Here’s another bombshell from WWDC last week: iOS 11 brings with it a brand new file format for storing photos. It’s called the High Efficiency Image Format and uses the unwieldy suffix you see above. It’s a new standard developed by the Motion Picture Experts Group (MPEG) and is used in video compression as well.
I found a helpful side-by-side visual comparison of HEIF and other file formats on this Nokia Github page. While I’m not seeing the claimed 50% smaller file sizes for still images, HEIF does very well against animated GIFs. So there’s an obvious benefit here for Apple’s proprietary Live Photos.
But here is also where HEIF gets a bit contentious. The HEIF image format is also part of a new video codec called HEVC (High Efficiency Video Codec) which will compete against another video codec called AV1. Whereas HEVC support requires licensing from no less than four patent pools, AV1 will be royalty free. Perhaps because of this AV1 already has broad support from companies including Adobe, Amazon, AMD, ARM, Broadcom, Cisco, Google, Intel, Microsoft, Mozilla, Netflix and Nvidia.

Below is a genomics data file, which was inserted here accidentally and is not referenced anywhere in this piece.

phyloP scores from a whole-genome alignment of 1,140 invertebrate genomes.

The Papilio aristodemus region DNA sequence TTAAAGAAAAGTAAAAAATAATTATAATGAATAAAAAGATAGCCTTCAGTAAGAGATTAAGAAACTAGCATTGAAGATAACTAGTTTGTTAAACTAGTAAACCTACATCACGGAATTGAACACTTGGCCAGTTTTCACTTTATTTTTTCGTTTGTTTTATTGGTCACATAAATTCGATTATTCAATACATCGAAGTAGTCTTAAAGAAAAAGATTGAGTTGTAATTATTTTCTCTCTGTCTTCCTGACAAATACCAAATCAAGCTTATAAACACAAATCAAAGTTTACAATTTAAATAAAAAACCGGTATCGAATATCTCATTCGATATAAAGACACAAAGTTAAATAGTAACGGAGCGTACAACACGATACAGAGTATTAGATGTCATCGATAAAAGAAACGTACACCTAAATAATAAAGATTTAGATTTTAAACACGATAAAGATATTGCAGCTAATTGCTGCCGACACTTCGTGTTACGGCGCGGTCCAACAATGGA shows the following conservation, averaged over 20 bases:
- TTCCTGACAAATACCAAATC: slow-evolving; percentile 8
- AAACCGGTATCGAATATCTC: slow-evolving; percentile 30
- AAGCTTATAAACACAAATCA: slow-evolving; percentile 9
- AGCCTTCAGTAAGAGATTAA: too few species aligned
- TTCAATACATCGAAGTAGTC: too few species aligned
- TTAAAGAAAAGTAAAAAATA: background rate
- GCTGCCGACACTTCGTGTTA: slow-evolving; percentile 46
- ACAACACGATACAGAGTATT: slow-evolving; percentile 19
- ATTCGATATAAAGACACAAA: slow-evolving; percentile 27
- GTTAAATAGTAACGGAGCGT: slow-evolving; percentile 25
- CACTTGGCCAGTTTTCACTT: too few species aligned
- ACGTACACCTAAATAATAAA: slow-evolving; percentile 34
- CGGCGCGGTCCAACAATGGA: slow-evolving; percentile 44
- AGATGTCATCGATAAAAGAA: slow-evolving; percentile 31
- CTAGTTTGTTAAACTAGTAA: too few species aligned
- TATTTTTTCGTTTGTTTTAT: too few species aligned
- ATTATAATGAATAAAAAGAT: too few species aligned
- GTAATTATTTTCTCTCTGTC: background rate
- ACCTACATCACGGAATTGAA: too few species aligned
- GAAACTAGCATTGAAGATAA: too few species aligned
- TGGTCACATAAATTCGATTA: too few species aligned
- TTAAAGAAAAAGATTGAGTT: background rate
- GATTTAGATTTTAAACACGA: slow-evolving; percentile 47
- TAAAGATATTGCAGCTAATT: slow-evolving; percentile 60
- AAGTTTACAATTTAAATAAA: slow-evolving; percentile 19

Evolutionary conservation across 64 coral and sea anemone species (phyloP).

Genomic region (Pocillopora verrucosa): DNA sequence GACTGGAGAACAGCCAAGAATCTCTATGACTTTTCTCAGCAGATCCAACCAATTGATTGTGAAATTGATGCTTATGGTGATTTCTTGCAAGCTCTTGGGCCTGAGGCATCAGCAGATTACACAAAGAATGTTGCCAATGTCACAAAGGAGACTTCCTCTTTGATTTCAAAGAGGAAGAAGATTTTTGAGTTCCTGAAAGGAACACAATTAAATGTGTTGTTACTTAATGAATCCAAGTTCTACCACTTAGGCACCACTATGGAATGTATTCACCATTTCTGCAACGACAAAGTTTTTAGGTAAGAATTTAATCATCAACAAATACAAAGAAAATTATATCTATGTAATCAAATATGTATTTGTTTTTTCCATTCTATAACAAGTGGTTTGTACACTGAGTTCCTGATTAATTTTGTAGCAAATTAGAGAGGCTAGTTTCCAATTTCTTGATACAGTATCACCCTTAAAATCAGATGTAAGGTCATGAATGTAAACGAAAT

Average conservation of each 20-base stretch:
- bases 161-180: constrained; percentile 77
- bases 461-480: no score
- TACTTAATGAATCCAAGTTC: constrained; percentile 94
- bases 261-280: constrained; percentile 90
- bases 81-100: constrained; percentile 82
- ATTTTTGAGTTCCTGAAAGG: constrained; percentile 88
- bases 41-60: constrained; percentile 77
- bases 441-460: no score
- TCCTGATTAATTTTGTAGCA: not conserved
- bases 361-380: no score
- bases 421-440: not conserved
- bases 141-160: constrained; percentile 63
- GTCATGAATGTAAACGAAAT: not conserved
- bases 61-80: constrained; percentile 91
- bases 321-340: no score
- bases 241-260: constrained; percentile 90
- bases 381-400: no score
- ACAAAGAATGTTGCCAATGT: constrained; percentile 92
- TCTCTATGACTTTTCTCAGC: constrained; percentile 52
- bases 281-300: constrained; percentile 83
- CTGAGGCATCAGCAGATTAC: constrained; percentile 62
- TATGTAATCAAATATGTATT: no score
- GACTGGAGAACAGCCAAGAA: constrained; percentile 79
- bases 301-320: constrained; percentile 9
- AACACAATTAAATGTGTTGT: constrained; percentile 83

How you feel about open standards versus user experience will very likely influence your opinions on HEIF. But hopefully our apps, browsers and desktop streaming boxes will be able to support both.